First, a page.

Videos are great for selling or quickly communicating just what it is you have for sale. So why is the video buried in a blog post half way down the page? This video needs to be front and center, though I also recommend reshooting so it’s more explanatory of the features and benefits.
Made in the USA
Made in the USA is a great selling point for certain products. When a pilot is entrusting their safety to a product, like the vario, they will want something that is not made on the cheap from China. This point should be featured and celebrated.
I had a few conversations with Brian and came up with a redesign that address the above points and goes a bit further. The original site had sales information strewn across a variety of pages. Despite the $99+ price tag, I thought the sale would be much simpler especially with the right social proof and design. Here it is, click for larger.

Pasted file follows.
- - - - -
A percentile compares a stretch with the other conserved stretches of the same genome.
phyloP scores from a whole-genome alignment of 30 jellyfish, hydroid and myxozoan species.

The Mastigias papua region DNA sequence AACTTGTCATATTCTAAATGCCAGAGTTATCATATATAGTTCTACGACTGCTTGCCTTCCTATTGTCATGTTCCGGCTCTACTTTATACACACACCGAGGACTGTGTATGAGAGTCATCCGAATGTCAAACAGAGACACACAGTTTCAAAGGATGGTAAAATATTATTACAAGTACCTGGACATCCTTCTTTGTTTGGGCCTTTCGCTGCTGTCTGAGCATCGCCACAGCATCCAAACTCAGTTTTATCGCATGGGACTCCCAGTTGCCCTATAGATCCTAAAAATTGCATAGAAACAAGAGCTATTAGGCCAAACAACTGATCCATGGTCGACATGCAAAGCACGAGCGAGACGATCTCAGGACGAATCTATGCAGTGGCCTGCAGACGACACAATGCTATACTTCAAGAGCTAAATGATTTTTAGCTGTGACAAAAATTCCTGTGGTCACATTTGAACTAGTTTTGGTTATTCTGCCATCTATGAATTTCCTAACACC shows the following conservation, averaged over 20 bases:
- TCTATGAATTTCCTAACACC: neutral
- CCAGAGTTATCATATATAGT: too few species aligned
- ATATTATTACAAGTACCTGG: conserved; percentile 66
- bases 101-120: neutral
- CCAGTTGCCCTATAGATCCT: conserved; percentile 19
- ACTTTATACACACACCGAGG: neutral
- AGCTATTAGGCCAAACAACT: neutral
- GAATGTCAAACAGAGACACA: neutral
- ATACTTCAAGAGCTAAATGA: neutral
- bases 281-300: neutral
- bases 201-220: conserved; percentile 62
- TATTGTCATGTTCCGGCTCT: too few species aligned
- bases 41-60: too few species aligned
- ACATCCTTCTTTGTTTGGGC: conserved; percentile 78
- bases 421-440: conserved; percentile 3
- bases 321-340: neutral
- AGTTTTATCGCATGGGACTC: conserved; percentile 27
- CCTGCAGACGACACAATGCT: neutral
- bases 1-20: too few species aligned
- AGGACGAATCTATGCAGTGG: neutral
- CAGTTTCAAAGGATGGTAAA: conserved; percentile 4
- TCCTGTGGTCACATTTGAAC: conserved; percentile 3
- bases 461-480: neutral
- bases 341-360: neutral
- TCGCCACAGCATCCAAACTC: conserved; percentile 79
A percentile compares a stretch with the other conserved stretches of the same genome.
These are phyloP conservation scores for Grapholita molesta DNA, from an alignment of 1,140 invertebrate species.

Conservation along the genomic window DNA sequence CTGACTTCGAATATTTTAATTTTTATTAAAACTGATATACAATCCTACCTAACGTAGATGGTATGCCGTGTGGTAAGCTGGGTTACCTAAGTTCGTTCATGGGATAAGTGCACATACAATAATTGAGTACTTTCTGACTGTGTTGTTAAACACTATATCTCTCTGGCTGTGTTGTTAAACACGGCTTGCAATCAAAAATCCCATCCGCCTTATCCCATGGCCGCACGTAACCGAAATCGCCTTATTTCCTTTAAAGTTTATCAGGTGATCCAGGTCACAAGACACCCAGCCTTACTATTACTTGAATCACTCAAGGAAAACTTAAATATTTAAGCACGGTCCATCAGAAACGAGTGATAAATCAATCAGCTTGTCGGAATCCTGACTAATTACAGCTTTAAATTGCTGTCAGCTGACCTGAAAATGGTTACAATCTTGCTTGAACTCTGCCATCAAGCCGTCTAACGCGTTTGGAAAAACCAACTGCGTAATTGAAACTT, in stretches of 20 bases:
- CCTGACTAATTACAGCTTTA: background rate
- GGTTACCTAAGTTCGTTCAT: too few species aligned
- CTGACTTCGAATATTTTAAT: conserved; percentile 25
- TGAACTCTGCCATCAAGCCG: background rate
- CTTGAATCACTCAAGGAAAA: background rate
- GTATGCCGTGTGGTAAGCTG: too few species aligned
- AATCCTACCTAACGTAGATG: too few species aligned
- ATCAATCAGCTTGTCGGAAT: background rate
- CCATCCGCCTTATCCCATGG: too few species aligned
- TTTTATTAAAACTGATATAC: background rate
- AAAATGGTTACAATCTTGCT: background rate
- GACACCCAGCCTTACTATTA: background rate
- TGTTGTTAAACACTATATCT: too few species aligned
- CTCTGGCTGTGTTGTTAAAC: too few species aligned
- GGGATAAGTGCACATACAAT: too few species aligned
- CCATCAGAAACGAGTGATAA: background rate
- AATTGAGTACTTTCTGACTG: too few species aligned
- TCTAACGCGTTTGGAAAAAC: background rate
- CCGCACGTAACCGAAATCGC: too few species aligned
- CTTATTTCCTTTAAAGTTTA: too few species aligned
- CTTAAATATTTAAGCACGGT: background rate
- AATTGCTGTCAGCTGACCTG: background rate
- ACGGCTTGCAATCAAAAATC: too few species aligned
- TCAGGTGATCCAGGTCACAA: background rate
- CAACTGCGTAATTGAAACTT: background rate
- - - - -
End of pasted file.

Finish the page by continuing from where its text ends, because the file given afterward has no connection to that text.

Logo and header
I kept the curly logo but changed the font to something more appropriate. Here you can see the “y” invokes someone taking off. I also reduced the header have to “who we are” which is the about page and important when dealing with critical products. The “support” page is not something that needs to be there for first time users, but if you feature it, it shows you have made at least some commitment to support. Support is not just a tool for customers, it’s a feature for potential customers.
Direct and simple
A clear and effective “mission statement” is critical. This statement in 5 words outlines the vario’s unique value proposition. Combine that with an image to engage hang gliders and you can convey concepts and emotions to the user in the first critical few seconds.
Normally I wouldn’t feature the “who” so prominently on the page but in Brian’s case I thought there was an opportunity to present the “”who” story as well as some ad copy. Brian’s reasons for creating the vario likely align with what potential customers are looking for. And when you have a single product, the creator, or the person behind that becomes an asset. It show’s you are small, and all the connotations that go with that, craft, care, excellent. All important concerns when you’re 500 feet in the air.